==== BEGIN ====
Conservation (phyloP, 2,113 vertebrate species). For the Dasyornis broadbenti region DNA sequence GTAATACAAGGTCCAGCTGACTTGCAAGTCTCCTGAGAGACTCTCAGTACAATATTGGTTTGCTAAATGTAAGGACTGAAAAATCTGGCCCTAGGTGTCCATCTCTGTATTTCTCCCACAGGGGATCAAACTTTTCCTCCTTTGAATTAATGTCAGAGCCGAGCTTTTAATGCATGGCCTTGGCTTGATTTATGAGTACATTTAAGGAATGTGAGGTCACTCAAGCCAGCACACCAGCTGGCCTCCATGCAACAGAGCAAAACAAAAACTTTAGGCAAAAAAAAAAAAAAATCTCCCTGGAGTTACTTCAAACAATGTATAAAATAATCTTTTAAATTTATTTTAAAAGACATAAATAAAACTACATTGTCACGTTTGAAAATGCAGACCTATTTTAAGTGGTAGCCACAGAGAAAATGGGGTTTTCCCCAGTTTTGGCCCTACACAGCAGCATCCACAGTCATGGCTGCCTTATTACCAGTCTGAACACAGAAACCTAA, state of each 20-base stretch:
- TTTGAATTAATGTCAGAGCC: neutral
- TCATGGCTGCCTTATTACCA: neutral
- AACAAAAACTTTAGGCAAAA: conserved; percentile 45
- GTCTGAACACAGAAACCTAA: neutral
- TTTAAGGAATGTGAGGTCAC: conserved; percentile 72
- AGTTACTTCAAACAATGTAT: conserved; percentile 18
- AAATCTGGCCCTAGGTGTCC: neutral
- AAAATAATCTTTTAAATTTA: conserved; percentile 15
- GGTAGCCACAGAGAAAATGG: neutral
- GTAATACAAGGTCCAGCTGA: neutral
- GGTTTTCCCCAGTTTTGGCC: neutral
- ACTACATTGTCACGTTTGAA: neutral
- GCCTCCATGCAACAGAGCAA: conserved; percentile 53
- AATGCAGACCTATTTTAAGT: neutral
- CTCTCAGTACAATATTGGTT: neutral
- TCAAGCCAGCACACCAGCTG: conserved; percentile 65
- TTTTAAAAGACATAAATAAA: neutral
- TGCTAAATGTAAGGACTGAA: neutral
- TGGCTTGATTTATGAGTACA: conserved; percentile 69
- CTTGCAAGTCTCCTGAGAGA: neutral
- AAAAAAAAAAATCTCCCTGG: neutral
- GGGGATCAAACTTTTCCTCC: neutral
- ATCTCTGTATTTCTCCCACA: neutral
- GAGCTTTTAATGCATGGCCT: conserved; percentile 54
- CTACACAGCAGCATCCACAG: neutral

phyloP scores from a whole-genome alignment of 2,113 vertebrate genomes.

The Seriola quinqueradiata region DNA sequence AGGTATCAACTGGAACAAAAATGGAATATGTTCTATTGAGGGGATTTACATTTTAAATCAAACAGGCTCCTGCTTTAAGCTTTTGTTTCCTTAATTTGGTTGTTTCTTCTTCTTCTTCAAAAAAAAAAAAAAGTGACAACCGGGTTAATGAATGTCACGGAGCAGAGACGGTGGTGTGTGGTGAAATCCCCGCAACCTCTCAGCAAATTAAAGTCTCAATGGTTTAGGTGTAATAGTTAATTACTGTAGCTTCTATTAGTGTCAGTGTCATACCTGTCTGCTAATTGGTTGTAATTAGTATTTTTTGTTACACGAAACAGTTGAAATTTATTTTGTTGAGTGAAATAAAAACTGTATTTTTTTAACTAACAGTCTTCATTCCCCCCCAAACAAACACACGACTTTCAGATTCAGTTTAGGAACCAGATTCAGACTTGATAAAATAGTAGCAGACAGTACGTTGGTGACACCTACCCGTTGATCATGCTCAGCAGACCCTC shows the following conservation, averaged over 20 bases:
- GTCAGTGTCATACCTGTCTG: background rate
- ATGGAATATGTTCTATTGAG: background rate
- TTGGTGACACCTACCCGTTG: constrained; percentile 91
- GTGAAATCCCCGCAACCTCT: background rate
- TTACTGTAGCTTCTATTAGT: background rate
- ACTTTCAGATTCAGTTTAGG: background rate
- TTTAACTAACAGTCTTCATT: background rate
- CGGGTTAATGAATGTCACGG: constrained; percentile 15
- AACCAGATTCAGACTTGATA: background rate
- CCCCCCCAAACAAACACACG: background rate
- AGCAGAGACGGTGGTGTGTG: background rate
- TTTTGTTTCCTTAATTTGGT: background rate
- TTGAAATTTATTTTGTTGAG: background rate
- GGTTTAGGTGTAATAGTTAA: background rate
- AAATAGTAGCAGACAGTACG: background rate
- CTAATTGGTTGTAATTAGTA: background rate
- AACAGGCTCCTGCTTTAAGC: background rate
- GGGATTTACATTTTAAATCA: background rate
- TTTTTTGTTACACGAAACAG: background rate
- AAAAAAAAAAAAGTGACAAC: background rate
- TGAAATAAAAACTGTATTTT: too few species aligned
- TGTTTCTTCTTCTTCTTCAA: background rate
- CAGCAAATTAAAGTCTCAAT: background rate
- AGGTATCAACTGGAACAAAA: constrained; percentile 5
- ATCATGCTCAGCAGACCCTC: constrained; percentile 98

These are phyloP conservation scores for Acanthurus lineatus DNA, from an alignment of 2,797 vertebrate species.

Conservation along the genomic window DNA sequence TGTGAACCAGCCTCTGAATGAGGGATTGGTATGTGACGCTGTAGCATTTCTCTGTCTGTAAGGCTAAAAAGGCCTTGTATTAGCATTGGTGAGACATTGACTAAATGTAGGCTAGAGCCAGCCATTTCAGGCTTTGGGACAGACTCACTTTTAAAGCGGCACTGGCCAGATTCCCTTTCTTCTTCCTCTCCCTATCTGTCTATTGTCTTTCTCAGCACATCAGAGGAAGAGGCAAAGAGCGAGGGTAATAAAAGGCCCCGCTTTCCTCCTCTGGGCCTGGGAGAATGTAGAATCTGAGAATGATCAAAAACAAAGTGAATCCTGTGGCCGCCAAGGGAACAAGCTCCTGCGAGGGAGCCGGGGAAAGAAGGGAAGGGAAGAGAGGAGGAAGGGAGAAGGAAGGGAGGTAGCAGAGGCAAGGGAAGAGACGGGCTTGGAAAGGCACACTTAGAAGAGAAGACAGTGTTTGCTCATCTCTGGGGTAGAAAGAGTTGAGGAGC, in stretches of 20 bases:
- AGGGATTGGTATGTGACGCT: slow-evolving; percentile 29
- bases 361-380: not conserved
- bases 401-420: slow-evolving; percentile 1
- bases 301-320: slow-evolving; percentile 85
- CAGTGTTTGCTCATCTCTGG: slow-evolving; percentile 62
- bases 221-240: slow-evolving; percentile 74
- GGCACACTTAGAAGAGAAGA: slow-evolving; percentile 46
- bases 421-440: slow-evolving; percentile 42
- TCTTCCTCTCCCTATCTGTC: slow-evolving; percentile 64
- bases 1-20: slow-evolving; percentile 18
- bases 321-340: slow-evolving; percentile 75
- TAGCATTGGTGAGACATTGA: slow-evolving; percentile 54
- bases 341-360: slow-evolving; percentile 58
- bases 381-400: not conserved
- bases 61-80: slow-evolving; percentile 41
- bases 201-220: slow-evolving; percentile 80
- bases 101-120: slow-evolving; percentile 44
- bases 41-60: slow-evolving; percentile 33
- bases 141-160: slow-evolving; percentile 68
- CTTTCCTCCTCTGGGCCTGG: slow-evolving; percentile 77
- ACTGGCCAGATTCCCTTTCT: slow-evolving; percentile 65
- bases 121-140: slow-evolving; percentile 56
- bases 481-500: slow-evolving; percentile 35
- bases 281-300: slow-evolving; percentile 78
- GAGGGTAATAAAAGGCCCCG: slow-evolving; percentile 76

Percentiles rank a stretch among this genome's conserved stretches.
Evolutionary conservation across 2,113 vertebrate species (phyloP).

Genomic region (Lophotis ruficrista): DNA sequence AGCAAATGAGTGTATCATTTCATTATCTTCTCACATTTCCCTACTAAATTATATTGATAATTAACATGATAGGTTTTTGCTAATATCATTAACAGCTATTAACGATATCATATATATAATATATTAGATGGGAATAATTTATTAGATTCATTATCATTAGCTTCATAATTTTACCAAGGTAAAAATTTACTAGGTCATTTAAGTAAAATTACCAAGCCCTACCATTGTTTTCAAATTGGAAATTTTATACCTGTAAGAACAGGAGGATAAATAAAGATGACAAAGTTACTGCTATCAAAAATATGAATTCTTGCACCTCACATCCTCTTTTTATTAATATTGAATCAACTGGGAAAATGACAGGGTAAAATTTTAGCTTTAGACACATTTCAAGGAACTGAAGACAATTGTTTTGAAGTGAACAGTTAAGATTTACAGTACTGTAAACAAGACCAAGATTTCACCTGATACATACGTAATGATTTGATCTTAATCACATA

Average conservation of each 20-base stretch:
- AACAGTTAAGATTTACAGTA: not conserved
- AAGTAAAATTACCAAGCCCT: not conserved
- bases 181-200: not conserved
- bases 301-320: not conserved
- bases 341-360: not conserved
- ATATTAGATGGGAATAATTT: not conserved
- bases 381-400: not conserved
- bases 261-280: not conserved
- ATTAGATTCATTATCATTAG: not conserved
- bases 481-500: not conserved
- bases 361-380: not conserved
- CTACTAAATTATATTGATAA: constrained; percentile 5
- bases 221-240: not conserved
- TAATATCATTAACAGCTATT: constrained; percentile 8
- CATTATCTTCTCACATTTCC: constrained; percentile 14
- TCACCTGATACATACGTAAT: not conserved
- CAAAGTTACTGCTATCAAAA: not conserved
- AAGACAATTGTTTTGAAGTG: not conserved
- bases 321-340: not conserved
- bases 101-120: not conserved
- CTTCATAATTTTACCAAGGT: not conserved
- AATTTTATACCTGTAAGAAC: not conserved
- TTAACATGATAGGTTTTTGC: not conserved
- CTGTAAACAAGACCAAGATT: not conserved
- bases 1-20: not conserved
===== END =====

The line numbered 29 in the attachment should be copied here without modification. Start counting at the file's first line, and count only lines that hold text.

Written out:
- GTCAGTGTCATACCTGTCTG: background rate